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Android Market Pricing, Geo-Targeting Details Emerge

We just got an email from the Android Market Support Team who shared some details of the updates coming as we move into the new year. The announcement isn’t earth shattering, but its great to see that Google is closely adhering to their timeline, seems right on target and is following through with all the promises they’ve made.

First off, early Q1 2009 will see geo-targeting capabilities for application developers, allowing them to select Germany, Austria, Czech Republic and the Netherlands for distribution with support for additional European and Asian countries soon after.

Secondly, paid apps will come in a tiered system due to the intricacies of country-by-country payment processes. Here is the order of Android Market Paid Application Rollout:

  1. United States and UK
  2. Germany, Austria and Netherlands
  3. France, Itlay and Spain

Additional country support will come further into Q1 2009.

Furthermore, Google will be contacting application developers to get further information for inclusion on the Android Market Website which at the moment doesn’t seem incredibly thorough. We expect that might change… but if not, we’ll whip a little something up ourselves.

Just in case you’re interested, I’ve pasted the full content of the email below:

Hello,

Thank you for your participation in Android Market!

Since we launched a couple months ago, the team has been working on
several significant updates to Android Market. I’d like to let you know
about these upcoming changes and what they will mean to you and other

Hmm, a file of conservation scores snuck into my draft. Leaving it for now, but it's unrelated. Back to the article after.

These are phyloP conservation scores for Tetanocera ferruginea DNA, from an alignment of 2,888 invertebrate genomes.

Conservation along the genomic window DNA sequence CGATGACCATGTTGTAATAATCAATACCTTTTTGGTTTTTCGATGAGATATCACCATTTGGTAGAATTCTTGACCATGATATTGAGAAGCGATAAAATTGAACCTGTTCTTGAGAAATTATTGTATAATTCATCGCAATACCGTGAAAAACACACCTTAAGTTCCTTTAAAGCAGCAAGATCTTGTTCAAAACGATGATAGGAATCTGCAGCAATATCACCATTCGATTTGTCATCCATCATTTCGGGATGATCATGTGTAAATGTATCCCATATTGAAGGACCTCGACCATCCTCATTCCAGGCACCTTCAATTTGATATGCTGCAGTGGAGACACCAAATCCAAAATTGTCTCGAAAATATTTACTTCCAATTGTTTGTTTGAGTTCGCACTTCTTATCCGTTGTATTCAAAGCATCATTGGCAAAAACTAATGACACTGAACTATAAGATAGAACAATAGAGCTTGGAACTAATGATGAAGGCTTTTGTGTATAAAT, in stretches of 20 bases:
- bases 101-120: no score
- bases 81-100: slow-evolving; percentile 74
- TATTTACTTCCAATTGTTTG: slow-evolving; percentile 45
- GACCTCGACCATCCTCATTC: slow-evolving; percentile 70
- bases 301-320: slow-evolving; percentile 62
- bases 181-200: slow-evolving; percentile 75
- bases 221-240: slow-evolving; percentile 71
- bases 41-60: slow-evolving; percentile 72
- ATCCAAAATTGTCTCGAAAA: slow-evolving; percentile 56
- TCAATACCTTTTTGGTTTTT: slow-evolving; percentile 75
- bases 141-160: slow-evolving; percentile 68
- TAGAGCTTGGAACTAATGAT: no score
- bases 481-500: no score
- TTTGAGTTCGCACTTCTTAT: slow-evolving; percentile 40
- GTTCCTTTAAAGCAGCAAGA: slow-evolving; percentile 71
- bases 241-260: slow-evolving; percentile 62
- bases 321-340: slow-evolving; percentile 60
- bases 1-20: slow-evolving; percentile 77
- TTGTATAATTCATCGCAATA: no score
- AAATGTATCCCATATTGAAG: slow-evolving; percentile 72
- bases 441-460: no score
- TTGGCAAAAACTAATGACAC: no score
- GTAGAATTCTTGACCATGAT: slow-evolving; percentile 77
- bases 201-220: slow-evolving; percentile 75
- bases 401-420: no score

members of our developer community.

Many of you have asked about international expansion plans. I’m happy to
inform you that Android Market will become available to users to download
apps in additional European countries starting early Q1 2009. Some of the
countries we will initially support are Germany, Austria, Czech Republic
and the Netherlands. As we add support for additional countries in Europe
and Asia, we will send out subsequent notifications to you. In
mid-January, we will update the Android Market publisher website to enable
country targeting. Please start thinking about which countries you want to
target and begin preparing your products accordingly (e.g.,
localization).  Note that your apps will not become available in these new
countries unless you specifically select them in the publisher website,
after we update it.

Additionally, I would like to confirm that Android Market will support
priced applications starting early Q1 2009, as we’d originally stated last
fall. Given the country-by-country work required to set up payment support
for developers in different countries, we will enable priced app support
in Q1 for developers operating in these countries in the following order:
(1) United States and UK; (2) Germany, Austria and Netherlands; (3)
France, Italy and Spain.  By the end of Q1 2009, we will announce support
for developers operating in additional countries. Developers operating in
the above listed countries should begin finalizing their priced
applications, including determining the appropriate pricing strategy.

Finally, please note that our team may need to occasionally contact you
via email or the publisher website to collect necessary product
information (such as screenshots and descriptions). This information would
be used for the Android Market website, found at
http://market.android.com, which gives applications a second channel of
exposure via the web in addition to the normal on-device access.